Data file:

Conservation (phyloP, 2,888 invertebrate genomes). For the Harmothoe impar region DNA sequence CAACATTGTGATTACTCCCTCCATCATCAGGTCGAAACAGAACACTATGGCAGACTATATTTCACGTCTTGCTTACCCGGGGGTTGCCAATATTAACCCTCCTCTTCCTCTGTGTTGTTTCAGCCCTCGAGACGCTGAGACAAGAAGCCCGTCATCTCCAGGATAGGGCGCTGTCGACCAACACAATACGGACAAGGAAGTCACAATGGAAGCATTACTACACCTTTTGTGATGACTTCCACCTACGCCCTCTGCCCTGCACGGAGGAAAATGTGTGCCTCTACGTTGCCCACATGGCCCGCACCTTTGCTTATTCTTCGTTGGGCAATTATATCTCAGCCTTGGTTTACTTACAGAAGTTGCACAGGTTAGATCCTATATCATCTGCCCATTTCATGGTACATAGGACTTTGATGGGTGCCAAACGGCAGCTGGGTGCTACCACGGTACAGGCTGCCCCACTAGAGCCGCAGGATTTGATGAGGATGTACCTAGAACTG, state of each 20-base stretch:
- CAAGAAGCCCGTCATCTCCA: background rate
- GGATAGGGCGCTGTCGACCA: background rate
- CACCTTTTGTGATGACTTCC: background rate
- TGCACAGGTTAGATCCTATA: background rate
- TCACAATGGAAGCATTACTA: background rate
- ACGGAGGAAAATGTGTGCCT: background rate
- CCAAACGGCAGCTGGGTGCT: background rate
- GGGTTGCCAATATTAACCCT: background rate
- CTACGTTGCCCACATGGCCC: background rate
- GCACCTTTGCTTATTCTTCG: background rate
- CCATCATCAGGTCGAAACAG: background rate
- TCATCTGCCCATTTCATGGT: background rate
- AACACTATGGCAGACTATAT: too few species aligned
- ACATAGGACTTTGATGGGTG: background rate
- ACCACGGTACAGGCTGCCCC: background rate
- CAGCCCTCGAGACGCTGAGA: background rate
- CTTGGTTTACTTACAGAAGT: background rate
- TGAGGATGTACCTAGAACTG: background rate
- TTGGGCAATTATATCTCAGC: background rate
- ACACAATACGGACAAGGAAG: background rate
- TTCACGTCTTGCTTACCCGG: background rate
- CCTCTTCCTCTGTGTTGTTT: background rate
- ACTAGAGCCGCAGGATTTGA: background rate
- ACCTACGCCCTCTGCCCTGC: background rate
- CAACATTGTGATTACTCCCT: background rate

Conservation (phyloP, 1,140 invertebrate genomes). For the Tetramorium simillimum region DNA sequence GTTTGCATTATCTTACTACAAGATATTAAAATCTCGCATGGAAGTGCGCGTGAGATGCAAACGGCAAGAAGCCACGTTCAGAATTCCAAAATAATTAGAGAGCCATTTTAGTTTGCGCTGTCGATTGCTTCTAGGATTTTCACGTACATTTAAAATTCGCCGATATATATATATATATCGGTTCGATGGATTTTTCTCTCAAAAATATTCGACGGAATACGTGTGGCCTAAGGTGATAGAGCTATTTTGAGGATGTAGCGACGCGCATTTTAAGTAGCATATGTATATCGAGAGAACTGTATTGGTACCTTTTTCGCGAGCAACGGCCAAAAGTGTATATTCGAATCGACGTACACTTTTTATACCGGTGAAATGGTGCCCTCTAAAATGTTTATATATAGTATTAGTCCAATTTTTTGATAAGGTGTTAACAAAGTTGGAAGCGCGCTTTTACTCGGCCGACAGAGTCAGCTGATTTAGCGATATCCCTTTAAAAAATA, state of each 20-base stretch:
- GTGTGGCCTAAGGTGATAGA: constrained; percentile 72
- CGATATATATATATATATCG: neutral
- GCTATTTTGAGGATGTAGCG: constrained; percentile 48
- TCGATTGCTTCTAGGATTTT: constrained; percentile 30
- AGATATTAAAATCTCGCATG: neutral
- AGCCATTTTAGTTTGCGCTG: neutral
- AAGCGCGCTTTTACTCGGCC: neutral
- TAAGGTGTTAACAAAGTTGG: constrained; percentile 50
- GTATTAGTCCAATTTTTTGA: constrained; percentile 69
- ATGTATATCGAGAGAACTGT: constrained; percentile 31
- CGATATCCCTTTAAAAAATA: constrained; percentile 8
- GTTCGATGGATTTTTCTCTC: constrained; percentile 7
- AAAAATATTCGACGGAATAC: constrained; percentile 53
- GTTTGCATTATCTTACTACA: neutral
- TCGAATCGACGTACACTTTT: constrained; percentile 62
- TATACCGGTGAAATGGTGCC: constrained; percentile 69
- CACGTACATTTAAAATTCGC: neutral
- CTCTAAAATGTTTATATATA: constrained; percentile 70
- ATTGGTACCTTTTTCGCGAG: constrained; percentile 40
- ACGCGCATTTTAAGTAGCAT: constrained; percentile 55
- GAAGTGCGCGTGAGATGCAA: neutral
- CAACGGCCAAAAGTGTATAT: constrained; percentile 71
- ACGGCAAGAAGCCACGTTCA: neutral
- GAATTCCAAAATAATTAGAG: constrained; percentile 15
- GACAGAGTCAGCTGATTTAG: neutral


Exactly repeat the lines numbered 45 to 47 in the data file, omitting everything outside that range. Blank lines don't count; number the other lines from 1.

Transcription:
- CTCTAAAATGTTTATATATA: constrained; percentile 70
- ATTGGTACCTTTTTCGCGAG: constrained; percentile 40
- ACGCGCATTTTAAGTAGCAT: constrained; percentile 55